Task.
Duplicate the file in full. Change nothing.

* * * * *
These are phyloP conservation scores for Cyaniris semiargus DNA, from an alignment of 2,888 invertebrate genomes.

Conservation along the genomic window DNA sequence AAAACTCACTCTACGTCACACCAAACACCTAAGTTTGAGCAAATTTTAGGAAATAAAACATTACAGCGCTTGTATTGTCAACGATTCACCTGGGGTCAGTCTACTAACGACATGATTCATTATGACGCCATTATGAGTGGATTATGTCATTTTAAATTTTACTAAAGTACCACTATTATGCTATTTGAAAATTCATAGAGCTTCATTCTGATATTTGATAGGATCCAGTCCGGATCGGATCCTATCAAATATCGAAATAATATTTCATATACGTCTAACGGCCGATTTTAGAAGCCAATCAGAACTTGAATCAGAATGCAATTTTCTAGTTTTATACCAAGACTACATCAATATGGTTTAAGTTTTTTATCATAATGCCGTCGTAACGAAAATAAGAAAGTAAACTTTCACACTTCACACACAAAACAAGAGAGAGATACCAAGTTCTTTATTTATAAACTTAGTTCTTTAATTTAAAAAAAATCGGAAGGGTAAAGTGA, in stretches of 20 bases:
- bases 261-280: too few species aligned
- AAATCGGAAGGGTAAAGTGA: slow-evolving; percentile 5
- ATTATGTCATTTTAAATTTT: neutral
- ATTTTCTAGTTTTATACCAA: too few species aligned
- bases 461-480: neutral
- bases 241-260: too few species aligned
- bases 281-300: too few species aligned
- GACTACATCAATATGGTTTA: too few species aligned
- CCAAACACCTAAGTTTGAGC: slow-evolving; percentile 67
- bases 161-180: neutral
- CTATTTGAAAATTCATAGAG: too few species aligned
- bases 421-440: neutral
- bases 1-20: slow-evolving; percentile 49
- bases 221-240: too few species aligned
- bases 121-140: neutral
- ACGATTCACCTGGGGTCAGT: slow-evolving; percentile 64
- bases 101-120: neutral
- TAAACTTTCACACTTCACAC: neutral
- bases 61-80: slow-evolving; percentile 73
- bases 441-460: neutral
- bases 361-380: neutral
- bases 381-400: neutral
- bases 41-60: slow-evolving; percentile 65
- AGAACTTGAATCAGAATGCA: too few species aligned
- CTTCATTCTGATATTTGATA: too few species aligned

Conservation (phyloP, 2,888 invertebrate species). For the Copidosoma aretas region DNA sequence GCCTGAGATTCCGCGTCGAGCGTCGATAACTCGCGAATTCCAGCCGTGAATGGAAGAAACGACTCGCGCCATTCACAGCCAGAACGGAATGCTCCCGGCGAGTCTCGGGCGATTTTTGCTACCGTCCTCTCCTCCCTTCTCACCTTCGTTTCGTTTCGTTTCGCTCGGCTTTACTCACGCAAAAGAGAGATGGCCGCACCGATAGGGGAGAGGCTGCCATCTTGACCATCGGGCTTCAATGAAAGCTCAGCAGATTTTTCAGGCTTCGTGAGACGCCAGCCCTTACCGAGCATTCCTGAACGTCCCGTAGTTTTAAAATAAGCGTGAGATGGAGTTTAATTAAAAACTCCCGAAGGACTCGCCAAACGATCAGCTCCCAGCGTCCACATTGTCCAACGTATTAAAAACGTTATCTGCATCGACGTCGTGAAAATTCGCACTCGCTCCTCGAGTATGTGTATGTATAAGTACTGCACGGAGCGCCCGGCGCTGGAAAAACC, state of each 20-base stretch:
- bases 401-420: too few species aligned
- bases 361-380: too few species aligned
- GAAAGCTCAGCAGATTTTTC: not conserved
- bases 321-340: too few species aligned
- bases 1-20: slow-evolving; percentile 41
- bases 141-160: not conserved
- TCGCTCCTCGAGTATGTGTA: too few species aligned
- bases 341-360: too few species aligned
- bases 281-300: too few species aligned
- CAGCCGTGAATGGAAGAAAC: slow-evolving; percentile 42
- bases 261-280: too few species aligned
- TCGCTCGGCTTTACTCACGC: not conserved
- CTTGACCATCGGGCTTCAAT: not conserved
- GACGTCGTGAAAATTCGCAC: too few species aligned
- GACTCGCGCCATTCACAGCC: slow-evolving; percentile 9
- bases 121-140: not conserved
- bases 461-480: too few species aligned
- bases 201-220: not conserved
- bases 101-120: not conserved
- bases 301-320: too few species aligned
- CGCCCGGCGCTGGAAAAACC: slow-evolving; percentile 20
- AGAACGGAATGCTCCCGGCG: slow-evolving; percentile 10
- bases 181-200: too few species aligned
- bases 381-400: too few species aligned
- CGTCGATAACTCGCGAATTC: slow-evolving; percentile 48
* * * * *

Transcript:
These are phyloP conservation scores for Cyaniris semiargus DNA, from an alignment of 2,888 invertebrate genomes.

Conservation along the genomic window DNA sequence AAAACTCACTCTACGTCACACCAAACACCTAAGTTTGAGCAAATTTTAGGAAATAAAACATTACAGCGCTTGTATTGTCAACGATTCACCTGGGGTCAGTCTACTAACGACATGATTCATTATGACGCCATTATGAGTGGATTATGTCATTTTAAATTTTACTAAAGTACCACTATTATGCTATTTGAAAATTCATAGAGCTTCATTCTGATATTTGATAGGATCCAGTCCGGATCGGATCCTATCAAATATCGAAATAATATTTCATATACGTCTAACGGCCGATTTTAGAAGCCAATCAGAACTTGAATCAGAATGCAATTTTCTAGTTTTATACCAAGACTACATCAATATGGTTTAAGTTTTTTATCATAATGCCGTCGTAACGAAAATAAGAAAGTAAACTTTCACACTTCACACACAAAACAAGAGAGAGATACCAAGTTCTTTATTTATAAACTTAGTTCTTTAATTTAAAAAAAATCGGAAGGGTAAAGTGA, in stretches of 20 bases:
- bases 261-280: too few species aligned
- AAATCGGAAGGGTAAAGTGA: slow-evolving; percentile 5
- ATTATGTCATTTTAAATTTT: neutral
- ATTTTCTAGTTTTATACCAA: too few species aligned
- bases 461-480: neutral
- bases 241-260: too few species aligned
- bases 281-300: too few species aligned
- GACTACATCAATATGGTTTA: too few species aligned
- CCAAACACCTAAGTTTGAGC: slow-evolving; percentile 67
- bases 161-180: neutral
- CTATTTGAAAATTCATAGAG: too few species aligned
- bases 421-440: neutral
- bases 1-20: slow-evolving; percentile 49
- bases 221-240: too few species aligned
- bases 121-140: neutral
- ACGATTCACCTGGGGTCAGT: slow-evolving; percentile 64
- bases 101-120: neutral
- TAAACTTTCACACTTCACAC: neutral
- bases 61-80: slow-evolving; percentile 73
- bases 441-460: neutral
- bases 361-380: neutral
- bases 381-400: neutral
- bases 41-60: slow-evolving; percentile 65
- AGAACTTGAATCAGAATGCA: too few species aligned
- CTTCATTCTGATATTTGATA: too few species aligned

Conservation (phyloP, 2,888 invertebrate species). For the Copidosoma aretas region DNA sequence GCCTGAGATTCCGCGTCGAGCGTCGATAACTCGCGAATTCCAGCCGTGAATGGAAGAAACGACTCGCGCCATTCACAGCCAGAACGGAATGCTCCCGGCGAGTCTCGGGCGATTTTTGCTACCGTCCTCTCCTCCCTTCTCACCTTCGTTTCGTTTCGTTTCGCTCGGCTTTACTCACGCAAAAGAGAGATGGCCGCACCGATAGGGGAGAGGCTGCCATCTTGACCATCGGGCTTCAATGAAAGCTCAGCAGATTTTTCAGGCTTCGTGAGACGCCAGCCCTTACCGAGCATTCCTGAACGTCCCGTAGTTTTAAAATAAGCGTGAGATGGAGTTTAATTAAAAACTCCCGAAGGACTCGCCAAACGATCAGCTCCCAGCGTCCACATTGTCCAACGTATTAAAAACGTTATCTGCATCGACGTCGTGAAAATTCGCACTCGCTCCTCGAGTATGTGTATGTATAAGTACTGCACGGAGCGCCCGGCGCTGGAAAAACC, state of each 20-base stretch:
- bases 401-420: too few species aligned
- bases 361-380: too few species aligned
- GAAAGCTCAGCAGATTTTTC: not conserved
- bases 321-340: too few species aligned
- bases 1-20: slow-evolving; percentile 41
- bases 141-160: not conserved
- TCGCTCCTCGAGTATGTGTA: too few species aligned
- bases 341-360: too few species aligned
- bases 281-300: too few species aligned
- CAGCCGTGAATGGAAGAAAC: slow-evolving; percentile 42
- bases 261-280: too few species aligned
- TCGCTCGGCTTTACTCACGC: not conserved
- CTTGACCATCGGGCTTCAAT: not conserved
- GACGTCGTGAAAATTCGCAC: too few species aligned
- GACTCGCGCCATTCACAGCC: slow-evolving; percentile 9
- bases 121-140: not conserved
- bases 461-480: too few species aligned
- bases 201-220: not conserved
- bases 101-120: not conserved
- bases 301-320: too few species aligned
- CGCCCGGCGCTGGAAAAACC: slow-evolving; percentile 20
- AGAACGGAATGCTCCCGGCG: slow-evolving; percentile 10
- bases 181-200: too few species aligned
- bases 381-400: too few species aligned
- CGTCGATAACTCGCGAATTC: slow-evolving; percentile 48